The Government announced last week it’s intention to ban referral fees in personal injury matters.
This is seen as part of the Government’s tough stance on tackling what it describes as “compensation culture”.
Fees are often paid by solicitors to claims management companies or insurers, in turn for a referred personal injury case. These fees are often in excess of £600 per case and are currently legal, although referrers are regulated and monitored by the Ministry of Justice.
Speaking at the announcement of the proposal on 9th September, Justice Minister Jonathan Djanogly said;
‘The ‘no-win, no-fee’ system is pushing us into a compensation culture in which middle men make a tidy profit which the rest of us end up paying for through higher insurance premiums and higher prices. Honest motorists are seeing their premiums hiked up as insurance companies cover the increasing costs of more and more compensation claims. Many of the claims are spurious and only happen because the current system allows too many people to profit from minor accidents and incidents.
‘Referral fees are one symptom of the compensation culture problem and too much money sloshing through the system. People are being encouraged to sue, at no risk to themselves, leaving schools, business and individuals living in fear of being dragged to the courts for simply going about daily life.
‘We will ban referral fees and we will go further. We have proposals before Parliament to end the bizarre situation in which people have no stake in the legal costs their cases bring. This will make claimants think harder about whether to sue and give insurance companies and business generally an incentive to pass the savings onto customers through lower prices.’
In other quarters the proposed ban is seen as an attempt to deflect attention from the reforms proposed by Lord Jackson and contained in the upcoming Legal Aid, Sentencing, and Punishment of Offenders Bill which is about to be discussed in the committee stage.
Speaking to her members, Deborah Evans, Chief Executive of the Association of Personal Injury Lawyers, said;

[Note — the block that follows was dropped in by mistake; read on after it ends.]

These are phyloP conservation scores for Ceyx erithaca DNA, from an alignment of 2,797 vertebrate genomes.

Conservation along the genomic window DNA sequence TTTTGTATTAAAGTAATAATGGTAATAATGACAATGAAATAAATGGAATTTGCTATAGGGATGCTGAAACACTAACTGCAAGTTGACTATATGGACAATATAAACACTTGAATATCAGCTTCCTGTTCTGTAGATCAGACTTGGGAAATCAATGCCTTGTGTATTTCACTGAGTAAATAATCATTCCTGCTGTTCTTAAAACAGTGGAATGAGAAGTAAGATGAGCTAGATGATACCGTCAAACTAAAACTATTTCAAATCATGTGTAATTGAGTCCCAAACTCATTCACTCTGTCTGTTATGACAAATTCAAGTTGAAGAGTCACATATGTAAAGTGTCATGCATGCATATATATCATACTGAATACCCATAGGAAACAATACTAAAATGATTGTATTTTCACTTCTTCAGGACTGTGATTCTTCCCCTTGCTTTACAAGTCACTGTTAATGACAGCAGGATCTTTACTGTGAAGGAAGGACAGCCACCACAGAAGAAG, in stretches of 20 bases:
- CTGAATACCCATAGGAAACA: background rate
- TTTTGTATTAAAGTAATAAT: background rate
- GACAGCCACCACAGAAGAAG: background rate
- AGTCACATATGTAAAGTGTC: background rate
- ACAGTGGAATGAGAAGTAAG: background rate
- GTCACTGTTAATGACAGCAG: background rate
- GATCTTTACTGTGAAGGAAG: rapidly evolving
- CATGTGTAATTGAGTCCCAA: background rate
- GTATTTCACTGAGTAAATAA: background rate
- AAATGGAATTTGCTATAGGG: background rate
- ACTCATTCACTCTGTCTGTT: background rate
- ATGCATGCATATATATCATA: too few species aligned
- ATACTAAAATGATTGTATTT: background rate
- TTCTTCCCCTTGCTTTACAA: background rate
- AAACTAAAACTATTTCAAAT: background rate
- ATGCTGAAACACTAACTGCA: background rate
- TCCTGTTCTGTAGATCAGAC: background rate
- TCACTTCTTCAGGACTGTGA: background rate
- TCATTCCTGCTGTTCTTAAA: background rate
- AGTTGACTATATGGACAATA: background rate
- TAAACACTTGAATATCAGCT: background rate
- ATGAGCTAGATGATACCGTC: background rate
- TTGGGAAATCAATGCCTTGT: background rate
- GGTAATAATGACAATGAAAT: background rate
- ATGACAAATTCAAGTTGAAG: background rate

“I suspect referral fees are being used as a Trojan horse to detract attention from the Legal Aid, Sentencing, and Punishment of Offenders Bill. The initial debate on referral fees broke to coincide with the launch of the Bill, and certainly drew media attention away from it.
Indeed, the Bill was then touted as the solution to these evils, even though it addressed none of them. Is it coincidence that as the Bill comes under the spotlight, and the Jackson reforms are about to be discussed in the committee stage, the issue of referral fees rears its head once more?”
She goes on to cast doubts on the enforceability of any ban, saying;
“In Northern Ireland, the ban has been toothless. It is not enforced, and anecdotal evidence is that the referral market remains in all but name – payments often being called ‘administration expenses’ for example. In effect, the practices have been driven underground.”
It remains to be seen whether a ban on referral fees will be effective in reducing the overall amount of fees paid in personal injury matters. However, if it is to have any impact in reducing unsolicited approaches to members of the public by claims management companies, it will no doubt be welcomed by most.
Gregory Abrams Davidson LLP specialise in Personal Injury Law. If you have been injured, cut out the middle man and approach us directly on 0151 236 5000.